Browsing named entities in The Daily Dispatch: May 23, 1864., [Electronic resource]. You can also browse the collection for James T. Butler or search for James T. Butler in all documents.

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lroad. The opinion prevailed at the time that Grant was trying to throw his army to the east side of the Mattapoul, and that he would probably move down the stream to Bowling Green, and possibly to West Point, where he would form a junction with Butler and Smith. Doubtless he desired to produce this impression upon Gen Lee, as in that event he might reasonably "calculate" that the latter would make a corresponding movement to the east. It is not yet time for me to say precisely what Gen Lee de last reinforcements that can be sent to Grant, unless a portion of the forces operating in North Georgia and against Richmond from below are recalled. It is not improbable that the arrival of Augur's division, and intelligence of the defeat of Butler by Beauregard, may have influenced Grant to order the attack. Augur's troops, like Burnside's "black spirits and white," will be worth but little in the hour of trial. The number of wounded men left by the enemy in the two field hospitals,
encamped at Bottom's bridge, after accomplishing the most splendid cavalry movement of the war. At 3 o'clock on Saturday afternoon Sheridan formed a junction with Butler's army at Turkey Hand, on the James river. His whole loss was not over 300 in killed wounded, and missing. There is nothing later from Gen. Butler. A Gen. Butler. A telegram dated Fortress Monitor, 12th, says: Gen. Sheridan arrived at the James river yesterday afternoon. He had heavy fights, in which he was very successful. He got inside of the rebel works around Richmond and could have taken the city, but was ignorant of Gen. Butler's position. Our men could see the gas lights iGen. Butler's position. Our men could see the gas lights in Richmond. They took three hundred prisoners. Capt Howe, A. A. G., of rebel Gen. Ruggles's staff, and seventeen officers and three hundred rebel prisoners, have arrived from Belle Plain in charge of Capt Hond, of the 18th veteran corps, en route in Fort Delaware. Among them are Major Gen. Edward Johnson, Brig Gen. Geo. H. S
of corn and sixty-four bushels of bran, the property of the Confederate States, one barrel of whiskey, one lot of corn, a quantity of sugar, two bags of salt, two bags of flour, two bags of wheat, three bags of meal, one box of candles, and $1,095 in money, the property of some person unknown. The evidence in this case having already been made public, it is unnecessary to repeat it. The corn belonging to the Government and the barrel of whiskey, which was identified as the property of James T. Butler & Co., were turned over to their owners; but the rest of the articles will in a few days be given to the needy poor of the city, unless some person can establish the ownership of it. Edward was remanded for further examination before the Hustings Court. James Kirk, former restaurant keeper on 6th street, was reported for purchasing sixteen dozen eggs in the Second Market to sell again. Kirk plead in excuse that he had a great many boarders to feed, and that the eggs were intended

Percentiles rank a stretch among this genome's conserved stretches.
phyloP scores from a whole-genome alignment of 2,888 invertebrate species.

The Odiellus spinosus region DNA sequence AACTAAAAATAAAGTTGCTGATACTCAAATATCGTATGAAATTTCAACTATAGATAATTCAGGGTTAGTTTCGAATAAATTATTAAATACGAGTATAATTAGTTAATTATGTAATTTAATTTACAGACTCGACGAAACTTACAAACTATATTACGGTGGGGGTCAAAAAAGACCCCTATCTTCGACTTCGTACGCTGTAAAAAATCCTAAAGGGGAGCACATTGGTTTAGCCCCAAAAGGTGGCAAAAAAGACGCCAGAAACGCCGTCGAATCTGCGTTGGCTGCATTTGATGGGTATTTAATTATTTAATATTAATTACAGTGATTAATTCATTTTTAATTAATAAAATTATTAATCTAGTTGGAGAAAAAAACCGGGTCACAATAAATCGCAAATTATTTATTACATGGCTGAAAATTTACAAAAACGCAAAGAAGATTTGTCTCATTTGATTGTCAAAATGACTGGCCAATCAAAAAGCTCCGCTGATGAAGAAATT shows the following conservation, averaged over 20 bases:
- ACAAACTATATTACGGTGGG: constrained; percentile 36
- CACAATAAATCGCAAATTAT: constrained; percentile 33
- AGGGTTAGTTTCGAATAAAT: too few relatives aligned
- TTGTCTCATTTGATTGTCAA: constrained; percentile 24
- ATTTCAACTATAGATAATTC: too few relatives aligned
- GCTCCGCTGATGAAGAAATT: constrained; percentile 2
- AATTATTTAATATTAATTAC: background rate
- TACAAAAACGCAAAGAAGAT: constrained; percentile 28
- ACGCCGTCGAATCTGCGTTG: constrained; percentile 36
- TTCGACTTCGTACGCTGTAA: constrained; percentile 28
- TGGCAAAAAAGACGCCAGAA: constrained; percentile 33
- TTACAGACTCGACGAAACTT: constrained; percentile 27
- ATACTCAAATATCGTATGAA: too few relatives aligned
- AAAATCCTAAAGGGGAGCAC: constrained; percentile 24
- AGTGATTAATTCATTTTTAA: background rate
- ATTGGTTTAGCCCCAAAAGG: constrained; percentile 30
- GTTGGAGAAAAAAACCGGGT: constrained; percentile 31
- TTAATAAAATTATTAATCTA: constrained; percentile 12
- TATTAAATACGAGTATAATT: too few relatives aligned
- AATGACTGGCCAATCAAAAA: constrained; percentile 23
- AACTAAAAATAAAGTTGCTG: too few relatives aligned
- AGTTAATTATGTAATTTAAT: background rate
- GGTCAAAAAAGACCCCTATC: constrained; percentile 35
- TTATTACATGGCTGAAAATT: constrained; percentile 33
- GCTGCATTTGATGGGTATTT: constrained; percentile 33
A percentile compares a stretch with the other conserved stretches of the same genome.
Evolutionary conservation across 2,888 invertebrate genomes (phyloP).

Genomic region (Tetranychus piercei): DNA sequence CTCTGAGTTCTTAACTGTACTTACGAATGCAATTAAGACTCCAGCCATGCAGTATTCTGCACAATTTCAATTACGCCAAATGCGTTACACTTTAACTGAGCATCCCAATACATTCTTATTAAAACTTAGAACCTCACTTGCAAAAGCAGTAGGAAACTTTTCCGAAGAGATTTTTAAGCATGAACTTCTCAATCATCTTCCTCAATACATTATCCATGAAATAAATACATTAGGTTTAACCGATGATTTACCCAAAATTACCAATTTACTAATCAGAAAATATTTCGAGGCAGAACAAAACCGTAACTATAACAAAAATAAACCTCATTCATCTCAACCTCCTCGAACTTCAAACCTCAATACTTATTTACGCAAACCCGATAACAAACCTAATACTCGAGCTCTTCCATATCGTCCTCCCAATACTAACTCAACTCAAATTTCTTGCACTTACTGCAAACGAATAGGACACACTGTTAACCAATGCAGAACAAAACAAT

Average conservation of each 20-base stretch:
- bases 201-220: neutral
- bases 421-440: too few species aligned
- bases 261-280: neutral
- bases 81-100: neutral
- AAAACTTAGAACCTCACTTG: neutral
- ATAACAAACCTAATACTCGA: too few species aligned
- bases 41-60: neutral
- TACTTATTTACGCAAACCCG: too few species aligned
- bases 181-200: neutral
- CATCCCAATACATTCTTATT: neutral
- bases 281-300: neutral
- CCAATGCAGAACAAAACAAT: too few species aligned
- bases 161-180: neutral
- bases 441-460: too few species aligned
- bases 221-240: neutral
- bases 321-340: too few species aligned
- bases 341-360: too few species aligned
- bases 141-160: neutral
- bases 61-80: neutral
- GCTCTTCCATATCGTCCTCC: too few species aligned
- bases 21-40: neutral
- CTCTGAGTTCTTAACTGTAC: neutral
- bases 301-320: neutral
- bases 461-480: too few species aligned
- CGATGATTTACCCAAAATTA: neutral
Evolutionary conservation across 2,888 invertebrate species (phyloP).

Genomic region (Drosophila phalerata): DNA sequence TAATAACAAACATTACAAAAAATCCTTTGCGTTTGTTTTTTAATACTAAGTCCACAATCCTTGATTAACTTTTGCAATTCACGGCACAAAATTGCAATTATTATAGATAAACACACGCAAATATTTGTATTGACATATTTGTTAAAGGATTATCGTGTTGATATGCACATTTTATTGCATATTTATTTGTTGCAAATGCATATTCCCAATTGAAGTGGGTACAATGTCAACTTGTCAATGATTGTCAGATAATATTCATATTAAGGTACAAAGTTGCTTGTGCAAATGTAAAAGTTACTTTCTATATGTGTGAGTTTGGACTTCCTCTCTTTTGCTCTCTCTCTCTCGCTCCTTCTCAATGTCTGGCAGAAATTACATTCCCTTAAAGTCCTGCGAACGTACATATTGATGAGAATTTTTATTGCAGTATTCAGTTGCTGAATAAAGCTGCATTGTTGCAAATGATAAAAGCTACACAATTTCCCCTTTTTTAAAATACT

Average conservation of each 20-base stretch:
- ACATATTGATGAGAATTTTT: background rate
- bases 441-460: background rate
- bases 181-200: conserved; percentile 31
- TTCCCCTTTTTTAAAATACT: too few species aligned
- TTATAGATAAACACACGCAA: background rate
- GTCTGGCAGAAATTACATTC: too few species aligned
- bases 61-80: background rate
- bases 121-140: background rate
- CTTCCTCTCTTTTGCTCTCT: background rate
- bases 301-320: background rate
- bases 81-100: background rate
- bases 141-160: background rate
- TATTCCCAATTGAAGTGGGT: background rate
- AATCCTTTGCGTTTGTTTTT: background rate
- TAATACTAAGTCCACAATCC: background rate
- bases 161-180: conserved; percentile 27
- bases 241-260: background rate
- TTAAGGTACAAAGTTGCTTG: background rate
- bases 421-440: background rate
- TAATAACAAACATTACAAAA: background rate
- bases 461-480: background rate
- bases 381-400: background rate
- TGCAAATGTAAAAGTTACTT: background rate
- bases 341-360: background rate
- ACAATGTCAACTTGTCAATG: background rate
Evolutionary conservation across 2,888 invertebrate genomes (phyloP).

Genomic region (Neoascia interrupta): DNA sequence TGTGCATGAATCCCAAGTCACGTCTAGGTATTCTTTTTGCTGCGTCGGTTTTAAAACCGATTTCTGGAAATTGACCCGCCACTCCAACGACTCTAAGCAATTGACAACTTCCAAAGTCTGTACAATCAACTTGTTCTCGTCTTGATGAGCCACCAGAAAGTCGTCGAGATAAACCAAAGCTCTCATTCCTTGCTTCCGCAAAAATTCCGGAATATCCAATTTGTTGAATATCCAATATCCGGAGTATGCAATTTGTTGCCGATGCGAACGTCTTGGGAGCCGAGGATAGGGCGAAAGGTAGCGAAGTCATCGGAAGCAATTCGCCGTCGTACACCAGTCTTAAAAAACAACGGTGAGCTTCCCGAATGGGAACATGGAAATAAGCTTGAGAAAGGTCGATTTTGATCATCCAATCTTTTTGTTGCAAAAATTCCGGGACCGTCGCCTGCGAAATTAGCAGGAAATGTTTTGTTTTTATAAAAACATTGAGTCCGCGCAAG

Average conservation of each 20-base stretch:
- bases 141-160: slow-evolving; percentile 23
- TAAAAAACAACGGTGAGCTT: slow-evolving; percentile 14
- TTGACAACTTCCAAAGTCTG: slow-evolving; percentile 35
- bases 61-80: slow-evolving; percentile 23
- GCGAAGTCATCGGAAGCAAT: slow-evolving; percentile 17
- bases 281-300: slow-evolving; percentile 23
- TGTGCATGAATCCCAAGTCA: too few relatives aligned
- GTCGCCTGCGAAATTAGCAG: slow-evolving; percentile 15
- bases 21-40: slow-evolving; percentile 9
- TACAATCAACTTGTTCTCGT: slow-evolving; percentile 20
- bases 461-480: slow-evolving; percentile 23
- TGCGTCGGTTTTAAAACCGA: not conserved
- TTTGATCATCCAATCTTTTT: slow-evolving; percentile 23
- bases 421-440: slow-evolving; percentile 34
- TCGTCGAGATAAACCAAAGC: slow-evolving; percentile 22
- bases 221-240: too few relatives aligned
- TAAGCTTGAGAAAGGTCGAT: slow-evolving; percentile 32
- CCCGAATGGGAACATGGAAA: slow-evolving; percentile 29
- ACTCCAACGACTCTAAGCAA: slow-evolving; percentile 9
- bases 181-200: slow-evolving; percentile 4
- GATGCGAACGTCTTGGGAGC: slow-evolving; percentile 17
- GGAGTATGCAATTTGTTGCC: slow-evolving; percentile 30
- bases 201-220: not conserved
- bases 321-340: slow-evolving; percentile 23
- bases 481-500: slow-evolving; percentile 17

"Lee has got one eye on him, (Butler,) and, I am afraid, is smart enough to foil all Grant's plans. Would to God he was on the Union side, for every one acknowledges him to be the greatest and most successful General in the country." [Yankee letter found at Fort Drowry.] "Lord what have I done that my enemies praise me?" was the exclamation of the inspired pensman, under circumstances, it is to be presumed, somewhat similar to that in which Gen. Lee is placed. How the great Virginian will receive this tribute we are not prepared to say positively. But we think we can guess. Yankee slander may be endured--Yankee lies hurt nobody--Yankee vituperation is quite equivalent to the general applause of the rest of mankind. But Yankee praise is altogether intolerable. The victim of it may well proceed at once to a rigorous self-examination; for he may feel assured that though he be innocent of any dishonorable action, the Yankee believes him either guilty or capable of it. Gen